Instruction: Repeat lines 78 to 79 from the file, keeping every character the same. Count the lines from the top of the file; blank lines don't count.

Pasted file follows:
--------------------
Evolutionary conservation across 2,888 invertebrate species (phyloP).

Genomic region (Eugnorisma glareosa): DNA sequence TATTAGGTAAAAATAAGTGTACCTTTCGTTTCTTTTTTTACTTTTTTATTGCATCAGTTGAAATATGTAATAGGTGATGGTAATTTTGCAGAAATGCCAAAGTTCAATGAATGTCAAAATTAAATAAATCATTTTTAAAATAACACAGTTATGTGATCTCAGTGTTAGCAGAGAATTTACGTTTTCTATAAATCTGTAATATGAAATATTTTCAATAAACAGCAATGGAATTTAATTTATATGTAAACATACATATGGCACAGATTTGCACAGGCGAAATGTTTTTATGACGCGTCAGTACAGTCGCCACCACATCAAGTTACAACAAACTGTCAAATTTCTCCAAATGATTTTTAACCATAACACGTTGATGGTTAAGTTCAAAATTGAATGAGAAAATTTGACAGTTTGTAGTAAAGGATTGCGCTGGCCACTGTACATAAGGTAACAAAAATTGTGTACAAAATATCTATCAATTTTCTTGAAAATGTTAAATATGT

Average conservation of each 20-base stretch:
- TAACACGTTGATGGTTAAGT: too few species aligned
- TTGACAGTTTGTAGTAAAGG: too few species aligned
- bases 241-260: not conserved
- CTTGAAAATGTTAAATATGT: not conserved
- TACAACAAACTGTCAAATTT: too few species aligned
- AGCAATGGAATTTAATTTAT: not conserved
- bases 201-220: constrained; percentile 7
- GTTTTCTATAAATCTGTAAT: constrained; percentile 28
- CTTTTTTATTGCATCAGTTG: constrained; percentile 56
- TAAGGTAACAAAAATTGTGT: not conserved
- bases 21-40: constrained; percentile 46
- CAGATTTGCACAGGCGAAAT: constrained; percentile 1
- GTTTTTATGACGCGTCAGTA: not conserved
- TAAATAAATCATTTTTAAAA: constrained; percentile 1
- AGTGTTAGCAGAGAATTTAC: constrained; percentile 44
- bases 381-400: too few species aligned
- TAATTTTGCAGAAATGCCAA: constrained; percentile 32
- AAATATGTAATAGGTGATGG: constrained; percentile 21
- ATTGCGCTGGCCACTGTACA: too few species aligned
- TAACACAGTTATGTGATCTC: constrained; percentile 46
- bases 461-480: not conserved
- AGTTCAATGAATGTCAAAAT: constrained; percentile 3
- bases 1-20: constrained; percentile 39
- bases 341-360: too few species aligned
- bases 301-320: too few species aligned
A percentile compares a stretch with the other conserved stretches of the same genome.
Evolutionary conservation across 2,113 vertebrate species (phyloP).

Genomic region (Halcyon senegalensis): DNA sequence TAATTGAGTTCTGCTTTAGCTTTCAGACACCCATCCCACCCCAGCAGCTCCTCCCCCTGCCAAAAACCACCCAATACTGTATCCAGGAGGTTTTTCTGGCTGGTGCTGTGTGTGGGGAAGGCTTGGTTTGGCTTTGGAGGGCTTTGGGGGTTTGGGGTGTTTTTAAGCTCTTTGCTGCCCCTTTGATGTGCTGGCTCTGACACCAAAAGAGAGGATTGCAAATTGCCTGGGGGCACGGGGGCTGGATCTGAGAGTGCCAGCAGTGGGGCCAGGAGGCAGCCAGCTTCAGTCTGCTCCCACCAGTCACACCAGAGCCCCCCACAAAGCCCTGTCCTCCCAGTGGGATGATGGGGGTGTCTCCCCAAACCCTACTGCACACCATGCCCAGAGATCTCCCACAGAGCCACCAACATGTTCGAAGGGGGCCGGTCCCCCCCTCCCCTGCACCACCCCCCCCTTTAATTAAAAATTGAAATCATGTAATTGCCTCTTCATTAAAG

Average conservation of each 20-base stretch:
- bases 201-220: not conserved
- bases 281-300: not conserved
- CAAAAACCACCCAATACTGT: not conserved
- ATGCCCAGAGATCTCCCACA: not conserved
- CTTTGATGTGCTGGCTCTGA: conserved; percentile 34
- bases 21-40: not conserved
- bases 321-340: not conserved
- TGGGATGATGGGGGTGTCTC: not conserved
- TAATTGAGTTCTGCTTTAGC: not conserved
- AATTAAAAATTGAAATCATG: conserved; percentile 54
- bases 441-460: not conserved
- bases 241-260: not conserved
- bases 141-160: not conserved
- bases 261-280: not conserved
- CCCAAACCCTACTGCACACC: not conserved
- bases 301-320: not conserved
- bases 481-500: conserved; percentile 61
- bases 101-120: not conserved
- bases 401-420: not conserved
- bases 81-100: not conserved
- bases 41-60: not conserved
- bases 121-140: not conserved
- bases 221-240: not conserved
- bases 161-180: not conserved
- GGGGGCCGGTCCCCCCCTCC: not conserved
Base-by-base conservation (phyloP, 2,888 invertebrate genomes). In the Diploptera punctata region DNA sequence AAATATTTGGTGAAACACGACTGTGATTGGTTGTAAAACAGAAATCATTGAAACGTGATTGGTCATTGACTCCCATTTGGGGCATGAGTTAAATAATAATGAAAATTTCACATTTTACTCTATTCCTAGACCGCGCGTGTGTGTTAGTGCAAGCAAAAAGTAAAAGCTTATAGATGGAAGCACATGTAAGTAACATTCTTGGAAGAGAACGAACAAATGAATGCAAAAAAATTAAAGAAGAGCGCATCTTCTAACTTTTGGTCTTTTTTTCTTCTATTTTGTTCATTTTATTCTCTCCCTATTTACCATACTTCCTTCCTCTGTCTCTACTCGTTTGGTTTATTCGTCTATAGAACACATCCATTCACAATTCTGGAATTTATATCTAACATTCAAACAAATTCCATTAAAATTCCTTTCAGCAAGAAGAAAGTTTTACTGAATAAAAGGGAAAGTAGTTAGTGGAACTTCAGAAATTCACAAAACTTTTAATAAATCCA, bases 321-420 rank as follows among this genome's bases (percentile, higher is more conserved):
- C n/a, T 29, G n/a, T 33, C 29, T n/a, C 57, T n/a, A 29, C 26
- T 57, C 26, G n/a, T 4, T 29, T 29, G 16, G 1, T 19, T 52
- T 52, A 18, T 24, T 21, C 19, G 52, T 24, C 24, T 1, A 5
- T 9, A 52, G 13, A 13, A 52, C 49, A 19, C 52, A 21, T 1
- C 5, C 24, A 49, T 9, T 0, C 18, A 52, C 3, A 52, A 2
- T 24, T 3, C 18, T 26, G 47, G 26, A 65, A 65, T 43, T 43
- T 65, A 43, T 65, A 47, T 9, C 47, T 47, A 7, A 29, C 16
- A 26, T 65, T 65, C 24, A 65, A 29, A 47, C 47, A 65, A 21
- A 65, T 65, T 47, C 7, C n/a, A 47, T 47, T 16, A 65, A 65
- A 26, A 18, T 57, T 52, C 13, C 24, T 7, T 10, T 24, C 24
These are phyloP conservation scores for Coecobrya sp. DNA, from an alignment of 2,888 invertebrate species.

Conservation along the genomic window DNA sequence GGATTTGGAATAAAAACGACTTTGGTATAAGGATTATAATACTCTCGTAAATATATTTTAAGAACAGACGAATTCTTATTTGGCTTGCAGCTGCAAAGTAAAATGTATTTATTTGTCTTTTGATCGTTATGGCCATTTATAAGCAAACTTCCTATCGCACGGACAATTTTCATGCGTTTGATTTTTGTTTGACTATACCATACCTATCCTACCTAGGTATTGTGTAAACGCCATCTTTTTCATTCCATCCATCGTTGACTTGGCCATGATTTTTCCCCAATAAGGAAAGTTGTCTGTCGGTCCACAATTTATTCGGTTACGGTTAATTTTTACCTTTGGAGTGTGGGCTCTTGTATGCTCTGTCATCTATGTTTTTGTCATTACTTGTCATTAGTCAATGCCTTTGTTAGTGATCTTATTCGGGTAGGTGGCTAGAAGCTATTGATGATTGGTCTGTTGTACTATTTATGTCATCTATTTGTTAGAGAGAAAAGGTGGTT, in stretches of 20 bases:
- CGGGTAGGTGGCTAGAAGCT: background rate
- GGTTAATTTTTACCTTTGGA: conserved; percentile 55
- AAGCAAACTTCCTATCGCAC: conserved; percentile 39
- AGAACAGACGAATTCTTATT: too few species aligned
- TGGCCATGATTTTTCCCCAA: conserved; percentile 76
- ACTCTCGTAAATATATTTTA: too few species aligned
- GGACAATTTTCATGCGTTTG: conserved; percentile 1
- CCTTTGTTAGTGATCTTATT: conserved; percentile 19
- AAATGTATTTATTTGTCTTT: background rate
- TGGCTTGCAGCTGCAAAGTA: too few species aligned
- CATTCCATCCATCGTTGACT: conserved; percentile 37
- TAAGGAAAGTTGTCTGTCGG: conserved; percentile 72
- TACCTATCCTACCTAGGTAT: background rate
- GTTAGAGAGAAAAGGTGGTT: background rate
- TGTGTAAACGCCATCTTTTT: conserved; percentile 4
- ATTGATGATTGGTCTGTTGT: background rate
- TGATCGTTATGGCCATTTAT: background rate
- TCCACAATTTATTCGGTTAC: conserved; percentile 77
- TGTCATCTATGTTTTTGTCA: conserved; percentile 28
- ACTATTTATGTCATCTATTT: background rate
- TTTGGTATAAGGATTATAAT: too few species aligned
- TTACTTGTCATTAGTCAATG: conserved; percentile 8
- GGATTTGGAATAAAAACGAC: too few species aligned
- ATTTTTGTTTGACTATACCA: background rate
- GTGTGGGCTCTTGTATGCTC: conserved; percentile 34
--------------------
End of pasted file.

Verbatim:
- CCTTTGTTAGTGATCTTATT: conserved; percentile 19
- AAATGTATTTATTTGTCTTT: background rate